Tunneling under compressed air required a special medical center with equipment specialists for close monitoring of the "sandhog" construction force. Despite the complex problems of sandhogging, the BART project was completed with one of the best safety records in heavy construction.

BART employees in the 1970s.

BART employees in the 1970s.

Engineering History was Made
The contract for the production and delivery of BART's revolutionary electric transit cars was signed with Rohr Industries, Inc., of Chula Vista, California, in July, 1969. The initial contract called for delivery of 250 cars, with the first 10 vehicles to serve as test prototypes.

Meanwhile, a truly great chapter was written in the history of civil engineering with the completion of the transbay tube structure in August, 1969. Constructed in 57 sections, and reposing on the bay floor as deep as 135 feet beneath the surface, the remarkable $180 million structure took six years of toil and seismic studies to design, and less than three years to contract. Before it was closed to visitors for installation of tracks and electrification, many thousands of adventurous people had walked, jogged, and bicycled through the tube. It received a dozen major engineering awards and rapidly became famous, seeming to capture the imagination of visitors from all over the world. To youngsters, especially, the transbay tube is BART.

Unhappily, the major years of BART construction in the 1960's saw seven percent average annual inflation - more than double the rate anticipated by economists and allowed for in the project cost estimates. In this climate, before substantial federal grants were available, BART's financial history was inevitably a troubled one.

While delays and inflation were sapping capital reserves, pressures from public and governmental groups resulted in the relocation of 15 miles of right-of-way and 15 stations, as well as a general upgrading of station plans. Stations were also substantially altered during construction to include elevators and other facilities for seniors and the disabled at an added cost of $10 million. The cost of the transbay tube rose to $180 million from an original estimate of $133 million.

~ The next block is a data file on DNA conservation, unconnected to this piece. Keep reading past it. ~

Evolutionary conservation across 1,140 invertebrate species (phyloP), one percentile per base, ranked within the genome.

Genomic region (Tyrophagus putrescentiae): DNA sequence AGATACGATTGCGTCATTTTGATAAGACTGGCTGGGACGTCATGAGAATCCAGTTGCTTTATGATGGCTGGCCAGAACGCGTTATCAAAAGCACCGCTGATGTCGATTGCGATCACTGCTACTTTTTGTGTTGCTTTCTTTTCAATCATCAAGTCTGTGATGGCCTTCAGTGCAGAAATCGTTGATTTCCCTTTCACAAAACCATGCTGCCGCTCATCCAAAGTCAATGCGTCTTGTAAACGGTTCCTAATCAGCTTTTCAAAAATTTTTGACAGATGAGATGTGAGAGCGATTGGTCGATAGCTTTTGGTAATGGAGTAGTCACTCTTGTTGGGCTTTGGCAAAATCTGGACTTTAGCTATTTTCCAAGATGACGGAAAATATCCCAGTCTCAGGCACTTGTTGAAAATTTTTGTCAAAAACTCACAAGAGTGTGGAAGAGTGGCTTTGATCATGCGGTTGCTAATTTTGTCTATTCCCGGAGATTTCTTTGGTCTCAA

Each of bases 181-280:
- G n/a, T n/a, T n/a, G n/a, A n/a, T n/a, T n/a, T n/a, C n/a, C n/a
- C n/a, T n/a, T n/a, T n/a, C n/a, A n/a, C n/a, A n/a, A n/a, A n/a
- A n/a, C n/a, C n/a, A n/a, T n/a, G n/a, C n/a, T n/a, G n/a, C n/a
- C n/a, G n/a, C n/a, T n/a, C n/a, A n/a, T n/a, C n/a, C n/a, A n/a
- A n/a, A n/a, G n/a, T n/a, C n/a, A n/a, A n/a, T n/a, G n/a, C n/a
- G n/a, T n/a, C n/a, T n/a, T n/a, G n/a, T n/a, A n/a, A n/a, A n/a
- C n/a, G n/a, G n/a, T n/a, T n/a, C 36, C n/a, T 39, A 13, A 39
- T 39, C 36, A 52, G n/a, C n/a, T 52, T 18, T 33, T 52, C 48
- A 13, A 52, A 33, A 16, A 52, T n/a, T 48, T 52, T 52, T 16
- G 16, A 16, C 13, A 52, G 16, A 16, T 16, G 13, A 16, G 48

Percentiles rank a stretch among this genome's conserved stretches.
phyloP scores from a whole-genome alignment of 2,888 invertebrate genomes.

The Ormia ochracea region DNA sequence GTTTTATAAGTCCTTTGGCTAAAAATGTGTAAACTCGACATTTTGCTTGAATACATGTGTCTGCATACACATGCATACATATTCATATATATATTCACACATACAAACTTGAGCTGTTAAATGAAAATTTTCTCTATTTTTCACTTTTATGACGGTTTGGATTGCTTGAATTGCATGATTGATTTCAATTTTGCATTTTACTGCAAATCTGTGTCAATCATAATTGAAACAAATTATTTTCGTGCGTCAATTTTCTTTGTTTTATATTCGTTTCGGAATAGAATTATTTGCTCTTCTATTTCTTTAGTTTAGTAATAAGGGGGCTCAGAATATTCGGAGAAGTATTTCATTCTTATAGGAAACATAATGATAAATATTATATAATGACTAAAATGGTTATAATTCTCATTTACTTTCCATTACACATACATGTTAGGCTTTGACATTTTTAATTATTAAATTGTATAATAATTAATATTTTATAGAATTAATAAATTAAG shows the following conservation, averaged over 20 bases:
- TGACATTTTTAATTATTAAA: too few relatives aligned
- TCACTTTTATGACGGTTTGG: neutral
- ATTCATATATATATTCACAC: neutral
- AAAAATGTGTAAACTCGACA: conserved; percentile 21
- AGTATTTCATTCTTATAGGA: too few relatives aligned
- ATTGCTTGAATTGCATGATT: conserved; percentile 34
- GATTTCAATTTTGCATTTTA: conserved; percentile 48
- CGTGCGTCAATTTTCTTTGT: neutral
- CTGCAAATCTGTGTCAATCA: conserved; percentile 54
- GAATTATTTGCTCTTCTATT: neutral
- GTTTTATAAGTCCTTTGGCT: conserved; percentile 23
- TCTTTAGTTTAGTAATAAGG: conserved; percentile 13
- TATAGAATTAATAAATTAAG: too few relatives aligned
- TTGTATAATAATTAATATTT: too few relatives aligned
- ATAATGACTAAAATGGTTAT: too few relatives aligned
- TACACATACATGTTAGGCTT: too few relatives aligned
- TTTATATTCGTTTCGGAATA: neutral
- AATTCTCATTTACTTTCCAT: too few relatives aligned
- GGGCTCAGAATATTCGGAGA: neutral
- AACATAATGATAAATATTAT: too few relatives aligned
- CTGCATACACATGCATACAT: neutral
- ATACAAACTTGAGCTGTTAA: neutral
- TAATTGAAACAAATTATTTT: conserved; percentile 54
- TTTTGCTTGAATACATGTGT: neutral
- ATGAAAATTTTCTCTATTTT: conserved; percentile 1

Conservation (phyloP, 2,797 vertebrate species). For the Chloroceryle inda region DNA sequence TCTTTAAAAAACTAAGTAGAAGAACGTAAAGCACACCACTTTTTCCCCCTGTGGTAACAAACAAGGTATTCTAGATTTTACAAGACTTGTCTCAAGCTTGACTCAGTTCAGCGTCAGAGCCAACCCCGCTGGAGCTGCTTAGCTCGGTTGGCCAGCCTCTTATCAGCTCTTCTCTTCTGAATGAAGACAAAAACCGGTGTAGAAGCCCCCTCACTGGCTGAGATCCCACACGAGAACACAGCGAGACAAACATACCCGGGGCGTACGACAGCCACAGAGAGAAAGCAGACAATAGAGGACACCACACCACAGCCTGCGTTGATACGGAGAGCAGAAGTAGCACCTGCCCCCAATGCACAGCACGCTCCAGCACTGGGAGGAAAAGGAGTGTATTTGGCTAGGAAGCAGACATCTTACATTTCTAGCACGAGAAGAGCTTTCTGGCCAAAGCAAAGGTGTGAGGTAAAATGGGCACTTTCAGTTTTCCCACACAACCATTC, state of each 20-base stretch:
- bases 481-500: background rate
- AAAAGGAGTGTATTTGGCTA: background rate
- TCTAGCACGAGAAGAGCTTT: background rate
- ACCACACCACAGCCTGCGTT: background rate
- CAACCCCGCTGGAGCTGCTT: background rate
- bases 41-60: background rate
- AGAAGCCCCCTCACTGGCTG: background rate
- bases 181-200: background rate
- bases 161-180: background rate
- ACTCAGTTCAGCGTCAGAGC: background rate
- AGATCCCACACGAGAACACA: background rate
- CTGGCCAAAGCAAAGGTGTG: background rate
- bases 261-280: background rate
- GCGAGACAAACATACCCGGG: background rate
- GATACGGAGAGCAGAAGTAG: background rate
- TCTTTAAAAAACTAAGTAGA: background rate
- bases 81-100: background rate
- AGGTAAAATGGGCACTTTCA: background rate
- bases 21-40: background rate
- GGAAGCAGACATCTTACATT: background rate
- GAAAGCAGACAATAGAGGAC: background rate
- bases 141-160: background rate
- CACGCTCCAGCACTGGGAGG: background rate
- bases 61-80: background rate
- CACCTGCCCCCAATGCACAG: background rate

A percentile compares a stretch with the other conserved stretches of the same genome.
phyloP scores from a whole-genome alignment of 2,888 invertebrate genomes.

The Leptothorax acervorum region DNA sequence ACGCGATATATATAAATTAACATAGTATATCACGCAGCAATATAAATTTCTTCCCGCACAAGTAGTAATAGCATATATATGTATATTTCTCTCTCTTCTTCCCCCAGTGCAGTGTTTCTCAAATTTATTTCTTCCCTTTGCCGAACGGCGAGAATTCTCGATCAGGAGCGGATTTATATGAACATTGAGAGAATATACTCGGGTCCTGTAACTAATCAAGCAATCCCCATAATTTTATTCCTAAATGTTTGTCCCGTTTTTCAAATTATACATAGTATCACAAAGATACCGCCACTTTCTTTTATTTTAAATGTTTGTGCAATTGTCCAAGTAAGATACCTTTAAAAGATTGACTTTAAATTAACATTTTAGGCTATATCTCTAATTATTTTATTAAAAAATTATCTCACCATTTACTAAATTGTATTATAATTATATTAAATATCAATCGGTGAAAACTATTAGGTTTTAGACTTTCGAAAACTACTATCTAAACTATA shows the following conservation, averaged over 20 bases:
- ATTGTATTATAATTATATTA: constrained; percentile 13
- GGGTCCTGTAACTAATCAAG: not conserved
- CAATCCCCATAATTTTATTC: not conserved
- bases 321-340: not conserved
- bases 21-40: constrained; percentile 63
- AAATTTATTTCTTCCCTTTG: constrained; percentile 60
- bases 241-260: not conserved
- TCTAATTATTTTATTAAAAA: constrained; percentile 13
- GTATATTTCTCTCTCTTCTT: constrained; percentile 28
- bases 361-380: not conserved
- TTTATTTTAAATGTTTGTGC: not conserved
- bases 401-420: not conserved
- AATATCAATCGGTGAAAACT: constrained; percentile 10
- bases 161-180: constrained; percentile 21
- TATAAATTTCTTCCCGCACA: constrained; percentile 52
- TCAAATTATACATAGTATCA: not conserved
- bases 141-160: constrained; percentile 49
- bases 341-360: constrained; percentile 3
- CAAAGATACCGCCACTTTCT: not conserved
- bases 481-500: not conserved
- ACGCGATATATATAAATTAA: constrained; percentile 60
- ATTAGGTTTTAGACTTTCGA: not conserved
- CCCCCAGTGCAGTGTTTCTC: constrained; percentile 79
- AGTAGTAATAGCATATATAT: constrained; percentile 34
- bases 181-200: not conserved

Prime examples of how public pressures escalated the cost of the system are the Berkeley subway and the Ashby Station. After originally approving a combination aerial and subway line through Berkeley, that city later came to oppose the plan in favor of a subway-only line, which was much more expensive. The new plan necessitated redesign of the Ashby Station from an aerial to a subway facility. Extensive controversy and hearings ensued for the next 2 1/2 years, finally to be resolved by Berkeley residents voting to tax themselves additionally to finance the changes they wanted. Next, a Berkeley City Councilman filed a successful suit to redesign the Ashby Station, yet a second time, asserting the use of skylights in the original plans was not a true subway design.

The Berkeley situation resulted in a 2 1/2 year delay in subway construction, a 17-month delay in starting Ashby Station construction, and additional costs of $18 million.

As early as 1966, it became increasingly clear that the District would fall short of funds to complete the system. The only apparent solutions were an infusion of more funds, or a drastic scaling-down of system miles to fit the original budget. Major construction contracts were rewritten and re-advertised in anticipation of the threatened cutbacks.

As the crisis deepened, BART directors refused to compromise the planned 71.5 mile system until every possible alternative could be explored. Finally, in April, 1969, after three years of debate, the State Legislature granted the District's request for $150 million of authorizing the levying of a half-cent sales tax in the BART counties. The needed funds thus came from the sales of bonds pledged against the sales tax revenues.

Next: The Project is Rescued